“Unfortunately, we need to announce a Force Majeure situation that is affecting our pulp supply chain operations,” the firm said in a statement to customers. “For Metsä Fibre, the strike is affecting our supply chain and, therefore, expected to unfortunately cause a delay in our pulp deliveries. This event has taken place for reasons beyond our control and therefore falls within the force majeure provision of Metsä Fibre General Sales Conditions governing our supply relationship. Therefore, Metsä Fibre’s delivery obligation is suspended for the time being for the duration of the strike, including any currently outstanding deliveries.”
With Finnish exports crimped due to the strike, Fastmarkets’ World Pulp Monthly forecasts that 105,000 tonnes of market pulp capacity in Finland will be blocked from the market for each week the strike is extended. About 1.022 million tonnes of market pulp were shipped per week worldwide in 2022 based on PPPC figures. So a 105,000-tonne disruption would represent an estimated 10.3% of global shipments per week.
The biggest impact will come in pulp shipment delays to European customers outside Finland, exports to China/Asia, MENA, and to a lesser degree, North America.
European market participants recently said China had pulled huge volumes of European northern bleached softwood kraft (NBSK) during a time of unexpected downtime and a mill closure in Western Canada. One contact, whose view was typical, noted that European producers sought China as an outlet due to weak European fundamentals.
“It shows you how (weak) business is in Europe and how much additional supply there is,” said the market participant, before Metsä Fibre announced force majeure. Added the source regarding European producers: “They don’t normally have to sell big volumes to China. Now they do because business is challenged in Europe right now.”
But with the supply flow ceasing from Finland until the strike ends, it could tighten supplies and open up opportunities for other European NBSK producers as well as American southern bleached softwood kraft (SBSK) producers to ship more tonnage to China, contacts believe.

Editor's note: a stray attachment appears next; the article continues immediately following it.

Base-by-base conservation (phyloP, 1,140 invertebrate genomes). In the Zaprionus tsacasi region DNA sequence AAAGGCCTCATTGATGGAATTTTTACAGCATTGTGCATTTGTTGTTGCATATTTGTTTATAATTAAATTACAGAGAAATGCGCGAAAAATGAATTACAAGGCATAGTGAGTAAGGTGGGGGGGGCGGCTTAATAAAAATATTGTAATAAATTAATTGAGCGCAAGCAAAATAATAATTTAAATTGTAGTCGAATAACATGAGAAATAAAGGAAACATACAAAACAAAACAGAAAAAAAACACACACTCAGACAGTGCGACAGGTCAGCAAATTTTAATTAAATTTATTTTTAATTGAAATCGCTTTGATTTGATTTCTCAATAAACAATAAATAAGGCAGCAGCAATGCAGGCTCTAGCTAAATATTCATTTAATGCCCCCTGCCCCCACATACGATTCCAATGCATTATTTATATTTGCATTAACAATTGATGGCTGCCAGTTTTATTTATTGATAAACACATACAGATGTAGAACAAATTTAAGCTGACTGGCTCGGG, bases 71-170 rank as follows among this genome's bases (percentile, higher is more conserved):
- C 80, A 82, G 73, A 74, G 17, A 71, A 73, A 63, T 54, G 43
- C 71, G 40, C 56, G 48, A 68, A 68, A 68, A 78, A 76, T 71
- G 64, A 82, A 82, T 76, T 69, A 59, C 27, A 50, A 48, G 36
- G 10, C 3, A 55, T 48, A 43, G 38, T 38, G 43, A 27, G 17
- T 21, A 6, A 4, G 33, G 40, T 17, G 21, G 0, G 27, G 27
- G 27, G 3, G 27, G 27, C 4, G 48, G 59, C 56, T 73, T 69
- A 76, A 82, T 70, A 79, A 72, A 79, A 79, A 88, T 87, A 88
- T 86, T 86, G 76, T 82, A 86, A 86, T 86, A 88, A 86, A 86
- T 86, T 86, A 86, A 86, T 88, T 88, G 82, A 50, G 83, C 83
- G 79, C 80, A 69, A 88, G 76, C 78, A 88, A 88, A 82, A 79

Worldwide inventories at bleached softwood kraft (BSK) market pulp producers increased five days-of-supply to 48 days, according to PPPC data. Bleached hardwood kraft (BHK) stocks increased four days to 49 days-of-supply.
Global market pulp shipments slumped to kick off 2023. January deliveries totaled 4.023 million tonnes, dropping 3.6% vs year-ago results of 4.175 million tonnes. Compared to December’s preliminary data (results are getting re-issued after IBA statistics become available in March), January shipments tumbled even more sharply, posting a 13% drop vs 4.625 million tonnes.
Worldwide BSK shipments totaled 1.815 million tonnes in January, up 5.6% vs year-ago results of 1.718 million tonnes and edging down 3.1% compared December’s 1.873 million tonnes.
Global BHK shipments totaled 2.055 million tonnes in January, down 9.3% vs year-ago shipments of 2.265 million tonnes, and tumbling 20.4% vs December’s preliminary 2.583 million tonnes, according to the PPPC.
The shipment-to-capacity ratio, which some watch as a key indicator of demand, fell 11 points in January to close at 79%. January is a seasonally weak month for results, but the paltry 79% level was still two points below the January 2022 shipment-to-capacity ratio of 81%.